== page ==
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Fourth difficulty in converting the Indians, viz. The designs of evil-minded persons to hinder the work.

The last difficulty I shall mention, as having attended my work, is “what has proceeded from the attempts that some ill-minded persons have designedly made, to hinder the propagation of the gospel, and a work of divine grace, among the Indians.” The Indians are not only of themselves prejudiced against Christianity, on the various accounts I nave already mentioned, but, as if this was not enough, there are some in all parts of the country where I have preached to them, who have taken pains industriously to bind them down in pagan darkness; “neglecting to enter into the kingdom of God themselves, and labouring to hinder others. ”

After the beginning of the religious concern among the Indians in New Jersey, some endeavoured to prejudice them against me and the truths I taught them, by the most sneaking, unmanly, and false suggestions of things that had no manner of foundation but in their own brains. Some particulars of this kind I formerly took notice of in one of the remarks made upon my Journal concluded the 20th of November last; and might have added more, and of another nature, had not modesty forbidden me to mention what was too obscene. But, through the mercy of God, they were never able, by all their abominable insinuations, flouting jeers, and downright lies, to create in the Indians those jealousies they desired to possess them with, and so were never suffered to hinder the work of grace among them. But when they saw they could not prejudice the Indians against me, nor hinder them from receiving the gospel, they then noised it through the country, that I was undoubtedly a Roman catholic, and that I was gathering together, and training up, the Indians in order to serve a popish interest, that I should quickly head them, and cut people’s throats.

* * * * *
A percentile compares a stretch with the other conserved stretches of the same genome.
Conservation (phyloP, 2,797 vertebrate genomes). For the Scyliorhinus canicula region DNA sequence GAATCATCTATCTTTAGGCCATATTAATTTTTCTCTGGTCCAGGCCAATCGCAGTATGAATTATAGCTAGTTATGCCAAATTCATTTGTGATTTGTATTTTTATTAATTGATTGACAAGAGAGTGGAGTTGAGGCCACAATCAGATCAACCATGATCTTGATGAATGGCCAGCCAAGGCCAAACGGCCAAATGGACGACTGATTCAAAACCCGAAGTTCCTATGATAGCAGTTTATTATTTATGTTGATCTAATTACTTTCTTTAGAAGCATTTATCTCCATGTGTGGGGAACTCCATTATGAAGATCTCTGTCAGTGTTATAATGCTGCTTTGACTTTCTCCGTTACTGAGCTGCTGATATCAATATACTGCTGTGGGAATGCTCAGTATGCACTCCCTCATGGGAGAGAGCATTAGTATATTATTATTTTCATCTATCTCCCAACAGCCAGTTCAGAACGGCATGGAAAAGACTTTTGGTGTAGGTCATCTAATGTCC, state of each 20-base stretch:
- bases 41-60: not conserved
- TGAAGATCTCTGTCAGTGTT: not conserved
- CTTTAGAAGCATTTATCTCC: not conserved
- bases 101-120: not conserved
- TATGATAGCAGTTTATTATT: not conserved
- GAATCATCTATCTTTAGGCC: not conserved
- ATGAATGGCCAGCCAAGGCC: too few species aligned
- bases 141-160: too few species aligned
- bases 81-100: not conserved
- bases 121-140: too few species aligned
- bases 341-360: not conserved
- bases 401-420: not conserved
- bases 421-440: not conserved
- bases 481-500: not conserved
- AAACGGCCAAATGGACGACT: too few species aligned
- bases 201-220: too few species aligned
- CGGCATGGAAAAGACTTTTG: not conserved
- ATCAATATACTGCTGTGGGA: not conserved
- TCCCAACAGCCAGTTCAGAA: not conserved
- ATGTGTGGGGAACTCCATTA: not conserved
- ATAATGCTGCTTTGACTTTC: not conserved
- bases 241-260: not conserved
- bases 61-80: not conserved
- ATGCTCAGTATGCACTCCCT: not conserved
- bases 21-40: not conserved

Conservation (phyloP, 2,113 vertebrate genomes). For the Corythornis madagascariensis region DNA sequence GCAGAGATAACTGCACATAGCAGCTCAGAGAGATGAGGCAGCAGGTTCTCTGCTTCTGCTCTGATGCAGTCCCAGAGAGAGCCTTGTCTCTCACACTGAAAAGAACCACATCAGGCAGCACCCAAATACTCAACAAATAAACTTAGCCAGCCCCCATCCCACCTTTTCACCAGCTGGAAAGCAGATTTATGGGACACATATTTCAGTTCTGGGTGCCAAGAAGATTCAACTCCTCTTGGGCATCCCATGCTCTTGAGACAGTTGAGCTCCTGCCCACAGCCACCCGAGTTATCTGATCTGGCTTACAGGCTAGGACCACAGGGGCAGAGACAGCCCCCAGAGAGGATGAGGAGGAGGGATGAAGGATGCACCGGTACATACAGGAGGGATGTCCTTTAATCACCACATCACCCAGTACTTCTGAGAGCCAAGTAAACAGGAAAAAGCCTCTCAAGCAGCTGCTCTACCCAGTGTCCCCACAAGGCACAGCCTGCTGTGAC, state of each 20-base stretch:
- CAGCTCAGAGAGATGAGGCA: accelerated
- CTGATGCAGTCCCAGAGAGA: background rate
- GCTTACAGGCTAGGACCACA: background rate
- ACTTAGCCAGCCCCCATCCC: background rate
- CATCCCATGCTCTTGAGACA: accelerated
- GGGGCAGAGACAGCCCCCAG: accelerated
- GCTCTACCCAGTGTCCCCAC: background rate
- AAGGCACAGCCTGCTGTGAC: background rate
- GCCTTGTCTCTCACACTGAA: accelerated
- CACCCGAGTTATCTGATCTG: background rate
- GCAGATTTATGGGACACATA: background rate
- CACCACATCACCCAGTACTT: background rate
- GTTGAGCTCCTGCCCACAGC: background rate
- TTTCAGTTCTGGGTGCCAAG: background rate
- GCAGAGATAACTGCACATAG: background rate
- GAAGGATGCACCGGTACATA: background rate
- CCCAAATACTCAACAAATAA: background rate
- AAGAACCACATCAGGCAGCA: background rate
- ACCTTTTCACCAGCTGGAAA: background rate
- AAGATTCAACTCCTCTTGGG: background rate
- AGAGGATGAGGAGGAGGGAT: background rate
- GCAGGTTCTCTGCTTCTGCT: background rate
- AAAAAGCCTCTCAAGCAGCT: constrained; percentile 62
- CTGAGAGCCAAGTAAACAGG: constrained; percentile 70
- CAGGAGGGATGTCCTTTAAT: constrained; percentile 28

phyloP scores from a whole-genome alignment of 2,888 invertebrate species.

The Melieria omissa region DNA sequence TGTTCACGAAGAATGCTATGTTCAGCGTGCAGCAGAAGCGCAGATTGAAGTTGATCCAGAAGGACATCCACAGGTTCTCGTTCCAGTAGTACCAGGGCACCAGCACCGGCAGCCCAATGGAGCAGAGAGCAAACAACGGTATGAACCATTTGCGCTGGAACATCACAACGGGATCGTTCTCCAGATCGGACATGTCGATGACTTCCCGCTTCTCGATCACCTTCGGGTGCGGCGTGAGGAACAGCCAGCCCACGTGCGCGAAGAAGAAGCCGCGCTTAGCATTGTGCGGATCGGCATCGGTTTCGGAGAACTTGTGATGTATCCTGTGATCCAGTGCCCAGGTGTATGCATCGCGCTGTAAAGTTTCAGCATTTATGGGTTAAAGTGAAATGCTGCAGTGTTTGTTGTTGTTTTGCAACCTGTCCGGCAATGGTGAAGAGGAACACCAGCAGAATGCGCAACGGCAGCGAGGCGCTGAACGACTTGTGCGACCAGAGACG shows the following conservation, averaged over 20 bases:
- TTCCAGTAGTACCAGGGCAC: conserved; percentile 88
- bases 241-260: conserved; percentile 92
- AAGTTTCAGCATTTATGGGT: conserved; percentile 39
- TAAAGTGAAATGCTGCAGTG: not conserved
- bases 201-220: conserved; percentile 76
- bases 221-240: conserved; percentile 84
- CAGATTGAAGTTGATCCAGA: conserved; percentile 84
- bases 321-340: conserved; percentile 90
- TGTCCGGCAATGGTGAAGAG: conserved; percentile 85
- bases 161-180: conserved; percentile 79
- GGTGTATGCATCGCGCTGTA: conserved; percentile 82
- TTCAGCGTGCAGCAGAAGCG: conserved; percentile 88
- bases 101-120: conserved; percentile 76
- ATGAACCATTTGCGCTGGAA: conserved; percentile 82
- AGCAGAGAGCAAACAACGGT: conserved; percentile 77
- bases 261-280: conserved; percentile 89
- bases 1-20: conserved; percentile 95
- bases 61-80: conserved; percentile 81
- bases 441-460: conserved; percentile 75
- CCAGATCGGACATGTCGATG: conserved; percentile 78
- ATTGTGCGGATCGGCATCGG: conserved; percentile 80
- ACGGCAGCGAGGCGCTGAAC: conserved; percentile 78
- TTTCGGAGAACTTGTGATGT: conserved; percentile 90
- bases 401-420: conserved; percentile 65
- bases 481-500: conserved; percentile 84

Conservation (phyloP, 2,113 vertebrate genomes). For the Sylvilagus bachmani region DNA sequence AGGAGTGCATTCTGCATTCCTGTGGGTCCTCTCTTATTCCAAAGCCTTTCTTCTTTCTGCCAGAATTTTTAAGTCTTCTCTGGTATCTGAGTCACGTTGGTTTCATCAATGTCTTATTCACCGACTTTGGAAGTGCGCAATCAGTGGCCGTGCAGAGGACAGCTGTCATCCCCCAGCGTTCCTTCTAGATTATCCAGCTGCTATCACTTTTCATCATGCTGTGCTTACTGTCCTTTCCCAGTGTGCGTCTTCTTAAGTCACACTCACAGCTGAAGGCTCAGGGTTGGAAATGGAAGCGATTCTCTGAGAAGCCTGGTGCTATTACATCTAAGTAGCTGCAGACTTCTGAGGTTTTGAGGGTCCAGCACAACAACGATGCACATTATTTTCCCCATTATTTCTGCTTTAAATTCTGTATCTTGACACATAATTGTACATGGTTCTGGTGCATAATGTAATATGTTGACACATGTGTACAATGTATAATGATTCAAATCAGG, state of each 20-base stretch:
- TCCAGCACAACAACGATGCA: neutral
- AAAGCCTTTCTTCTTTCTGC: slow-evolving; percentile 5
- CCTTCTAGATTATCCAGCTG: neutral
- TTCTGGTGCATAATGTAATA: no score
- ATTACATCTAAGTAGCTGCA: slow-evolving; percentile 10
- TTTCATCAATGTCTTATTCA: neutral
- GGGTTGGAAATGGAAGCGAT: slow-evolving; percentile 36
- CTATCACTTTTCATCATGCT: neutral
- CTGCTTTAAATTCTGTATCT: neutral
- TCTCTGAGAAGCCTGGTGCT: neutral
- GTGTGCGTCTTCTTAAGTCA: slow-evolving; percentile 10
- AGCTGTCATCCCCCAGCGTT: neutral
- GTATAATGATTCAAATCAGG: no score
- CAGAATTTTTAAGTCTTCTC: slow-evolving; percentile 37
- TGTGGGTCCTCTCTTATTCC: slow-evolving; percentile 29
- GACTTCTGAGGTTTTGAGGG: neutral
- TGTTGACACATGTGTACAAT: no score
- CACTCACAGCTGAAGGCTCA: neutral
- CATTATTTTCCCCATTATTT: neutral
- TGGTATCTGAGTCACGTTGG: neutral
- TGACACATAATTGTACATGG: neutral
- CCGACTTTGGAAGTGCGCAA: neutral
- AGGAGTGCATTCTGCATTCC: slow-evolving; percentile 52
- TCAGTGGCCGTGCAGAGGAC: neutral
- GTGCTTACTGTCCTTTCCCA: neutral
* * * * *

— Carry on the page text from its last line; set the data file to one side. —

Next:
What they pretended gave them reason for this opinion, was, that they understood I had a commission from Scotland. Whereupon they could with great assurance say, “All Scotland is turned to the Pretender, and this is but a popish plot to make a party for him here,” &c. And some, I am informed, actually went to the civil authority with complaints against me, but only laboured under this unhappiness, that when they came, they had nothing to complain of, and could give no colour of reason why they attempted any such thing, or desired the civil authority to take cognizance of me, having not a word to allege against my preaching or practice, only they surmised that because the Indians appeared so very loving and orderly, they had a design of imposing upon people by that means, and so of getting a better advantage to cut their throats. And what temper they would have had the Indians appear with, in order to have given no occasion, nor have left any room for such a suspicion, I cannot tell. I presume if they had appeared with the contrary temper, it would quickly have been observed of them, that “they were now grown surly,” and in all probability were preparing to “cut people’s throats.” From a view of these things, I have had occasion to admire the wisdom and goodness of God in providing so full and authentic a commission for the undertaking and carrying on of this work, without which, notwithstanding the charitableness of the design, it had probably met with molestation.